Volume 86 Issue 8 | p. 49 | Awards
Issue Date: February 25, 2008

Arthur C. Cope Scholar Awards

Department: ACS News
Credit: Courtesy of Mukund P. Sibi
Credit: Courtesy of Mukund P. Sibi

Mukund P. Sibi, 56, University Distinguished Professor at North Dakota State University (NDSU), is being honored for developing asymmetric radical reactions and applying them to complex syntheses of important bioregulatory natural products. For a long time, one important challenge in radical chemistry was how to make molecules in enantiomerically pure forms by using small-molecule sources. Sibi invented ways of solving this problem.

"Sibi is without question a leader in the important area of asymmetric synthesis," says Amos B. Smith III, chemistry professor at the University of Pennsylvania. Sibi developed novel methods for preparing chiral building blocks and, in so doing, expanded the scope of radical chemistry. Throughout his career, he has been known for working "outside the box"—that is, taking novel approaches to research topics.

In addition to his work on radical chemistry, Sibi helped solve problems involved in synthesizing β-amino acids. For example, he published research that describes the use of chiral Lewis acid-catalyzed additions of O-benzylhydroxylamine to unsaturated amides to make β-amino acids (J. Am. Chem. Soc. 1998, 120, 6615).

One of the practical uses of Sibi's fundamental research is more effective syntheses of therapeutic agents. To advance this effort, Sibi founded the Center for Protease Research at NDSU in 2001. The center, which opened with funding from a five-year research grant from the National Institutes of Health, is a broad-based university-wide program that includes faculty in chemistry, cell biology, computational biology, and pharmacology. It aims to combat diseases such as arthritis, diabetes, and cancer. During the first five years, Sibi was doing research in the center, but he now focuses on his role as project director.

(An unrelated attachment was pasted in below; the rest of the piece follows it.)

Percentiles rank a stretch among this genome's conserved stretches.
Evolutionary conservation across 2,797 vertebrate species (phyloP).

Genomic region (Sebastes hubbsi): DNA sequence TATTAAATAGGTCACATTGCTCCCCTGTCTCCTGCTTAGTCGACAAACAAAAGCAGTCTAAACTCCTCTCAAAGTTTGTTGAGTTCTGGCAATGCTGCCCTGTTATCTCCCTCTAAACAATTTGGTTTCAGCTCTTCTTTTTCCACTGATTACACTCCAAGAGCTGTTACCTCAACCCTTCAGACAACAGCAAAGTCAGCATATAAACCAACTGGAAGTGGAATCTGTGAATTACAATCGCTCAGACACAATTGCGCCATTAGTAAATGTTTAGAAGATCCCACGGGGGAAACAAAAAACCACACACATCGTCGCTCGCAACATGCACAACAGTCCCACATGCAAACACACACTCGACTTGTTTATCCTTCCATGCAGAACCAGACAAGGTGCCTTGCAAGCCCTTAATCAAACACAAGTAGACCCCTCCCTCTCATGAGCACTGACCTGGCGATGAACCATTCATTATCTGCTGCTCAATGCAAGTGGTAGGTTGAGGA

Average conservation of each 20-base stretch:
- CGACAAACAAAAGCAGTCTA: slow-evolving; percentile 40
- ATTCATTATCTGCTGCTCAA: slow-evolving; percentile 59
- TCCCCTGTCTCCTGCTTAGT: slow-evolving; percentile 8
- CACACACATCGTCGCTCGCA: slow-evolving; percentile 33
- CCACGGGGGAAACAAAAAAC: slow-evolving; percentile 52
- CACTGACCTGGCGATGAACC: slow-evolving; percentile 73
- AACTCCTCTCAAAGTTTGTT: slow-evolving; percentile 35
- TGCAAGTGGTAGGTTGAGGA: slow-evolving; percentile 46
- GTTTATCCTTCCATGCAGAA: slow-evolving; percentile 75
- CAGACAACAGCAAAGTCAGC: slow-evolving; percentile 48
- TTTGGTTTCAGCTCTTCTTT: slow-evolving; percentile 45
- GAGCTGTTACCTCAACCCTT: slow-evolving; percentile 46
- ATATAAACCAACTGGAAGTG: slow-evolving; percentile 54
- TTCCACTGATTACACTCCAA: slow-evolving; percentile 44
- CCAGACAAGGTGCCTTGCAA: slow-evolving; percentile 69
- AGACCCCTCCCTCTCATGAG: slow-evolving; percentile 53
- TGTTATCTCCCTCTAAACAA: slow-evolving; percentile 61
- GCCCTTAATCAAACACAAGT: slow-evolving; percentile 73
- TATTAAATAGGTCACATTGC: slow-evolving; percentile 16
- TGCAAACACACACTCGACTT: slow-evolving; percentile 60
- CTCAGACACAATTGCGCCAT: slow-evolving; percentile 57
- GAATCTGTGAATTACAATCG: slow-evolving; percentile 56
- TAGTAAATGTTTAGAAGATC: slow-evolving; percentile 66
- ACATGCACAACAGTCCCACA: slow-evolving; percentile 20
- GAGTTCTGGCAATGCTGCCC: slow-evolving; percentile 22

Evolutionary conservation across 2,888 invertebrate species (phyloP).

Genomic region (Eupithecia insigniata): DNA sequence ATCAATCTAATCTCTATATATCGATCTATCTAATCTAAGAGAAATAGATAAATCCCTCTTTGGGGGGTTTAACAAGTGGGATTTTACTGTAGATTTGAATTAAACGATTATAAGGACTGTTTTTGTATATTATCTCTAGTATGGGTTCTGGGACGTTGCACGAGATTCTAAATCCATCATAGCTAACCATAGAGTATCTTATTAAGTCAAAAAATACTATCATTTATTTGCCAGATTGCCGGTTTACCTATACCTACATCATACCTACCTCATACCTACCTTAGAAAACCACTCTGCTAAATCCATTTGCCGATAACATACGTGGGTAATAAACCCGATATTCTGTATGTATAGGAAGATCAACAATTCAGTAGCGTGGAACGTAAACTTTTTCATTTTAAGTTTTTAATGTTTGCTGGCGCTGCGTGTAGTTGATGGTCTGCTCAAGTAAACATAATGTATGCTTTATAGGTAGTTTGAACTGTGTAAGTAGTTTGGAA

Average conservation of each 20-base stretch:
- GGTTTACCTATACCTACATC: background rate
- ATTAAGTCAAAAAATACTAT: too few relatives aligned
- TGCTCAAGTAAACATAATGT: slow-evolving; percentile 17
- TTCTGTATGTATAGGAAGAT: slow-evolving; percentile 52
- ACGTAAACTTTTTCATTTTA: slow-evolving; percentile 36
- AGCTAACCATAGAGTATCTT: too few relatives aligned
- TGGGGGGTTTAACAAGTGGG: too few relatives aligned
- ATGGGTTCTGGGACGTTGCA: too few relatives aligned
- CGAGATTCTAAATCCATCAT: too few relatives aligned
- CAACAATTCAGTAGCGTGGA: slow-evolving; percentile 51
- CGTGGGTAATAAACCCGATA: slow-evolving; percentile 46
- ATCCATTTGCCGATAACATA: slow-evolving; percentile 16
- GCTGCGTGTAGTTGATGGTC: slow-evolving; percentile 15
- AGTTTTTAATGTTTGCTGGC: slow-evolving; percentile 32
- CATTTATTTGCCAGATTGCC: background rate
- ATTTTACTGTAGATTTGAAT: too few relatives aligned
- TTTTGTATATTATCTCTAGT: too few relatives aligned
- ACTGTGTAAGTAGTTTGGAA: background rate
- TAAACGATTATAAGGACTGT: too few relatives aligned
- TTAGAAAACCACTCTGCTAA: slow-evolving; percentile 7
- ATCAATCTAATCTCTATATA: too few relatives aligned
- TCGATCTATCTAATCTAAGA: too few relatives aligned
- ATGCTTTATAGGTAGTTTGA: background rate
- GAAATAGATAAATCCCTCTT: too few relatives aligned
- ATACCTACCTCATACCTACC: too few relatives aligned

One recent area of research is the development of new ways to amplify or enhance selectivity in enantioselective transformations. To achieve this, Sibi and his coworkers use fluxional chirality to enhance the chiral environment close to the site of reaction. They have applied this method to a variety of reactions, including radical chemistry. "Chiral relay is a general method and has allowed us to develop templates, ligands, and additives that can be used effectively in organic reactions," he says.

Sibi grew up in a poor family in Bangalore, India, he says. His father was an office clerk, yet he managed to send all five of his children to university. Sibi earned both B.S. (1971) and M.S. (1973) degrees in chemistry from Bangalore University. He completed a Ph.D. in organic chemistry at the City University of New York (1980). He did postdoctoral work at Dartmouth College; the University of Waterloo, Ontario; and Florida State University. In 1987, he was hired as an assistant professor at NDSU; he was promoted to full professor in 1998. He has directed the Center for Protease Research since its founding in 2001.

When Sibi joined NDSU, the chemistry department was smaller than it is today. With continued support from his colleagues and a strong effort from Sibi, the department has become successful and has expanded to include biochemistry and molecular biology programs.

Sibi holds eight patents and has coauthored about 150 papers. He has received numerous honors, including being named University Distinguished Professor in 2007.

In addition to conducting an impressive research program, "Sibi is a very active spokesperson for our profession," says Marvin J. Miller, chemistry professor at the University of Notre Dame. Sibi is a popular seminar and symposium speaker at national and international meetings. He also pays a great deal of attention to mentoring his undergraduate and graduate students as well as coworkers at all levels, Miller observes.

Chemical & Engineering News
ISSN 0009-2347
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